Coop média de Montréal

Journalisme indépendant

More independent news:
Do you want free independent news delivered weekly? sign up now
Can you support independent journalists with $5? donate today!

Leaked Harper PMO Senate Document Sheds Light on Unique Terminology

Blog posts reflect the views of their authors.
Leaked Harper PMO Senate Document Sheds Light on Unique Terminology

The latest document in the breaking Canadian Senate scandal is reproduced in full below for Mediacoop.ca readers. It appears to be a glossary of terms for internal use at the Prime Minister’s Office to help staffers make sense of a rapidly developing story with an even more rapidly changing PMO terminology.

 

PMO Senate Scandal Glossary (for internal distribution only)

 

Acted alone

This is a very flexible term. It can mean that a person “acted entirely on his or her own,” “acted with very few people in the know,” “with a handful of people in the know” or, at the extreme limit, “acted with the knowledge of pretty much everybody in the PMO and the Conservative Senate caucus leadership while informing the Prime Minister in broad terms only.”  As in “Nigel Wright acted alone to provide the funds to reimburse Senator Duffy’s bogus expenses.”

 

Good to go

A phrase commonly used in the Prime Minister’s Office to note that consent has been given to a course of action where the person giving the consent is informed in broad terms only, thus allowing for plausible deniability as to the (potentially incriminating) specifics of the course of action. As in “We are good to go from the PM” (from a February 2013 email from Nigel Wright to PMO staffers regarding the repayment of Senator Duffy’s bogus expenses).

 

In broad terms only

In general, when communicating with the Prime Minister about anything potentially incriminating, his staff are directed to use terms that allow for plausible deniability. Speaking in such a fashion is referred to as speaking “in broad terms only.” For instance, if you need to inform the Prime Minister about a slush fund payoff to make a problem go away, about the whitewashing of an audit, or for that matter, about a robocall vote-suppression scheme, be sure to speak in broad terms only.  As in “The PM knows, in broad terms only, that I personally assisted Duffy when I was getting him to repay the expenses” (from an email sent by Nigel Wright on May 14, 2013, the day before the Prime Minister said he first learned of the Duffy repayment scheme).

 

Personally assisted

This term describes a situation in which one party uses means at his or her own personal disposal (for which that party may or may not be reimbursed by a Conservative Party slush fund at a later date) to help another party. As in “The PM knows, in broad terms only, that I personally assisted Duffy when I was getting him to repay the expenses” (from an email sent by Nigel Wright on May 14, 2013, the day before the Prime Minister said he first learned of the Duffy repayment scheme).

 

Plausible deniability*

This is a term borrowed from our friends in the CIA who use it in the context of clandestine operations that involve violations of international laws and conventions. Generally, when our operations involve anything potentially incriminating we must allow the Prime Minister the possibility of denying any knowledge of the operations that occurred under his authority. Providing this possibility is referred to as providing “plausible deniability.” As in, “This agreement to provide $90,000 from the PMO Chief of Staff for the repayment of the inappropriate expenses incurred by the Senator has been given the good to go by the PM, but in broad terms only. There is no way that the Prime Minister can be incriminated by the agreement; he has plausible deniability.”  *Important: this term is for internal use only.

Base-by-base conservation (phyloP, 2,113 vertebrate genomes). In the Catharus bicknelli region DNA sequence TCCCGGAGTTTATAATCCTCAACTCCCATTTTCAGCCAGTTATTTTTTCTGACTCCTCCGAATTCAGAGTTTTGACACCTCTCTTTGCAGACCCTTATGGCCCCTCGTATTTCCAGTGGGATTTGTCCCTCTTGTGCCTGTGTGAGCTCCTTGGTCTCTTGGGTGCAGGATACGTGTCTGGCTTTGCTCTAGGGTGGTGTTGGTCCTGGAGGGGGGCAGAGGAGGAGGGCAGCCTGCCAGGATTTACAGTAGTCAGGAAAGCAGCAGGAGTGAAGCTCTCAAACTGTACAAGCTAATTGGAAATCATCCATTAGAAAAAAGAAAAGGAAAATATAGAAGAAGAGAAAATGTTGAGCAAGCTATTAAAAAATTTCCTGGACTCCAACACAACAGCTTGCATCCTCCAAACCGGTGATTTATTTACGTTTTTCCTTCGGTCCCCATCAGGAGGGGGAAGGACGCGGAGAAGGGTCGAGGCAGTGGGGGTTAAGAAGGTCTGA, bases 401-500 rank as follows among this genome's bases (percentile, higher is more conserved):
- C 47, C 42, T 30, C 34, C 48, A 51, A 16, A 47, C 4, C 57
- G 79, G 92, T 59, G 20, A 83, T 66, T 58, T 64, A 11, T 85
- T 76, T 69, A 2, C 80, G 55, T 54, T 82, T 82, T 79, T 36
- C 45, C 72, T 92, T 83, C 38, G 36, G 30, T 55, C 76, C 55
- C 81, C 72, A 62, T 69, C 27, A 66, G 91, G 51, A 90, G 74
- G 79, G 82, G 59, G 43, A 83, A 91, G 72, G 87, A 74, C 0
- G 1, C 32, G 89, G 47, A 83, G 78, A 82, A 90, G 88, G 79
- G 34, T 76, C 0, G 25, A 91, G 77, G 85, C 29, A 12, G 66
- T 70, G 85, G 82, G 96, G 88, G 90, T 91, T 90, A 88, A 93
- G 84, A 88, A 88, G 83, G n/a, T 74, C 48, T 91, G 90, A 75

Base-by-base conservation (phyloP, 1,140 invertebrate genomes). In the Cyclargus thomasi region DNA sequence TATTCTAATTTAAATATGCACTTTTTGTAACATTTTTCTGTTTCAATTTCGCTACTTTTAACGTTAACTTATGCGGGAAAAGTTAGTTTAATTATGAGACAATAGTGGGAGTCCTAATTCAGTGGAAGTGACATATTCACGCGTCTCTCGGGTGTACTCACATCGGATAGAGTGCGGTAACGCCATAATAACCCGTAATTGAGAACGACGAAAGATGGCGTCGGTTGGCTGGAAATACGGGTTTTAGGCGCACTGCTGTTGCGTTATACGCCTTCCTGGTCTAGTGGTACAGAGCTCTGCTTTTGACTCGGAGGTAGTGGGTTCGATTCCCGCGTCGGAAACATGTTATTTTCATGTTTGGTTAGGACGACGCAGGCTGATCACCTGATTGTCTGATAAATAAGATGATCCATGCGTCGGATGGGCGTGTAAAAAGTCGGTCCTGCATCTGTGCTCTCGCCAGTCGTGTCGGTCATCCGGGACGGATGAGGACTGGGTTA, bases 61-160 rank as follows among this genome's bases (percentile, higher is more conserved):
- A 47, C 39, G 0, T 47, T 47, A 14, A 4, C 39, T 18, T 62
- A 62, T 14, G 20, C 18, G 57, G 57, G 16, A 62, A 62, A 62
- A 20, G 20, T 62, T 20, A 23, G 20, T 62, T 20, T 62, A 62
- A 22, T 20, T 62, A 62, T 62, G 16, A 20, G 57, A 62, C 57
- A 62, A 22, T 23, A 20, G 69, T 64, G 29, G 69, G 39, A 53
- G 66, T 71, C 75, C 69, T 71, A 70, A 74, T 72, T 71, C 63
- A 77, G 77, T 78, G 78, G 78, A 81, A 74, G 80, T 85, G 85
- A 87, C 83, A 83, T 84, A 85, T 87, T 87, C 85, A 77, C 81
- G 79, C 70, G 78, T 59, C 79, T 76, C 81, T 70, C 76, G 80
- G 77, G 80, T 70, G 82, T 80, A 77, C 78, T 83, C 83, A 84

Resigned

Usually this is a term used to indicate that a person has voluntarily left his or her post, as in the following example: “It was his [Nigel Wright’s] personal decision and he did this in his capacity of chief of staff, so he is solely responsible and that is why he has resigned.” (from a statement made by the Prime Minister in response to a journalist in Peru on May 22, 2013*). However, we must occasionally redefine “resigned” to mean “fired.” This term can be as flexible as acted alone. Thus, in October 2013 the Prime Minister said on Halifax radio “As you know I had a chief of staff who made an inappropriate payment to Mr. Duffy. He was dismissed.”

* The lesson from the Peru fiasco is that the Prime Minister should never take questions from journalists even from foreign journalists far away from Canadian scandals because they sometimes follow Canadian stories online.

 

David Bernans is a Québec-based writer and translator. He is the author of Collateral Murder. Follow him on twitter @dbernans.

 

Author’s Note: This article is satirical, but not really that far from the truth when you think about it.


Socialize:
Want more grassroots coverage?
Join the Media Co-op today.

Creative Commons license icon Creative Commons license icon

About the poster

Trusted by 0 other users.
Has posted 49 times.
View bernans's profile »

Recent Posts:

picture of bernans

bernans (David Bernans)
St-Jean-Port-Joli
Member since September 2011

About:


772 words
Join the media co-op today
Things the Media Co-op does: Support
Things the Media Co-op does: Report
Things the Media Co-op does: Network
Things the Media Co-op does: Educate
Things the Media Co-op does: Discover
Things the Media Co-op does: Cooperate
Things the Media Co-op does: Build
Things the Media Co-op does: Amplify

User login


Google+
Subscribe to the Dominion $25/year

The Media Co-op's flagship publication features in-depth reporting, original art, and the best grassroots news from across Canada and beyond. Sign up now!